As you may recall, the fourth Quadrant is Unconscious Competence, where you just act with competence without being consciously aware of the many steps. You may see unconsciously competent attorneys seemingly engaging effortlessly in cross-examination of a witness. They are not just a natural giant in the courtroom; they have honed their skills over decades of hard work. Many of these members of the Bar are willing to serve as mentors. Ask around for who are the giants in a practice area; call on them for some mentoring. They can help you prevent dabbling in the law.

Happy Blue Moon New Year

Happy New Year. It’s a Blue Moon today. This is the second full moon December 2nd. The last Blue Moon was May 2007; the last Blue Moon on New Year’s was 19 years ago. The next will be New Year’s 2029. So consider this an auspicious start to a new year and a new decade. Personally it’s my 17th wedding anniversary. May we all be successful, healthy, and happy.

Remembering the first year of law practice– a call to mentor our new lawyers.

When I was in my last year of McGeorge Law School in Sacramento, California, I decided to start my own law practice. Along with my law books, I toted Jay Foonberg’s “How to Start & Build a Law Practice,” getting myself ready to run my own show. Jay was my mentor. Then I moved to Oregon. Took and passed the bar and opened up my solo practice in Portland, Oregon. Luckily, I rented office space from a great group of attorneys who owned their building and were willing to rent out the small office at the top of the stairs. Thanks, Bob Demary, Mike Sandoval, Susan Teller, and Carol Westendorf! You each supplied a bit of mentoring on the fly and devoted time to just talk about how it was going or wasn’t going. Shortly after moving into my office, I joined the Multnomah Bar Association. Through the MBA’s formal mentor-mentee program, I got my mentor choice in elder law, Cynthia Barrett who let me come into her elder law office and see how to best handle everything from client intake to document signing. I remember Susan and Carol both encouraged me to keep a journal of my first year – that it was an important one. I was too busy to keep a journal, but I kept good memories. That first year went fast. Though I was a solo, I wasn’t alone.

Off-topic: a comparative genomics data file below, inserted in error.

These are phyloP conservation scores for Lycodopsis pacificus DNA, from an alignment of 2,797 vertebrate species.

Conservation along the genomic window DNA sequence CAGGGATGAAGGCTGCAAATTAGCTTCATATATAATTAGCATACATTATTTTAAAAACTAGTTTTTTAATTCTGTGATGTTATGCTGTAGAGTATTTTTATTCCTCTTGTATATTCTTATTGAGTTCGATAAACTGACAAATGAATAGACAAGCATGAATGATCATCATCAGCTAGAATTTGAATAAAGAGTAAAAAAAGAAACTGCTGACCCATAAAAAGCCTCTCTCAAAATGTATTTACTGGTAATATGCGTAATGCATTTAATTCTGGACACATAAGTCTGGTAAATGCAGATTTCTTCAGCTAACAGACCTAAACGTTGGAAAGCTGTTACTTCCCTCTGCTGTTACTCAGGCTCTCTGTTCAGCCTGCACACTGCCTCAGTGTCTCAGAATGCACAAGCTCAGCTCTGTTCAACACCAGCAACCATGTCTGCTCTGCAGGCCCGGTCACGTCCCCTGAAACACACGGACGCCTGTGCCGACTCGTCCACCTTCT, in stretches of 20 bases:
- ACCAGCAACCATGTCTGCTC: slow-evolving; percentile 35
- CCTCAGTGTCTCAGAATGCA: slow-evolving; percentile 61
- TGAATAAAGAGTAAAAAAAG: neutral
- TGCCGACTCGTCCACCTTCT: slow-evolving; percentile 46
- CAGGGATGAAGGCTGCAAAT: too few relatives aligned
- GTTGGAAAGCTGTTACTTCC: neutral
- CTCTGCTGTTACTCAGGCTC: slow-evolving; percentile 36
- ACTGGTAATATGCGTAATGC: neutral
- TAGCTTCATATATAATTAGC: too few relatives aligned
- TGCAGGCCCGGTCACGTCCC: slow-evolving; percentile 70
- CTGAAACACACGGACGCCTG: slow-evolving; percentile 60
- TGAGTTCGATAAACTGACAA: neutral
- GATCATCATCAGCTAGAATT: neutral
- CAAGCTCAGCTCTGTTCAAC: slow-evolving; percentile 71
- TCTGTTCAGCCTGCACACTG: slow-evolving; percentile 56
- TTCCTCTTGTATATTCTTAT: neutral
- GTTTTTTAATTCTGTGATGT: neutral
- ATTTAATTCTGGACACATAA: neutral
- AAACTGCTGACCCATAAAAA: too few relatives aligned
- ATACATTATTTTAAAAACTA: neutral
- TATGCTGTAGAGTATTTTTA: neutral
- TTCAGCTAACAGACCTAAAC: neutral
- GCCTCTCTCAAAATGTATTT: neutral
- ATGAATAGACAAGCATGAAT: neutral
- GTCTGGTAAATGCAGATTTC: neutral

Last night I got to do my second of two mini-classes for the Lewis & Clark School of Law Graduate Fellows Program for the 2009 graduates. Wonderful young attorneys eager to start their careers. Eager to learn last week about calendaring, docketing, and file tickling and last night, avoiding conflicts of interests and ethical pitfalls. The first year is a foundational year. Many of the faces were young and I expect they will still be practicing law in 30 and 40 years. In 30 to 40 years, I’ll be looking among their midsts for a good elder law attorney no doubt!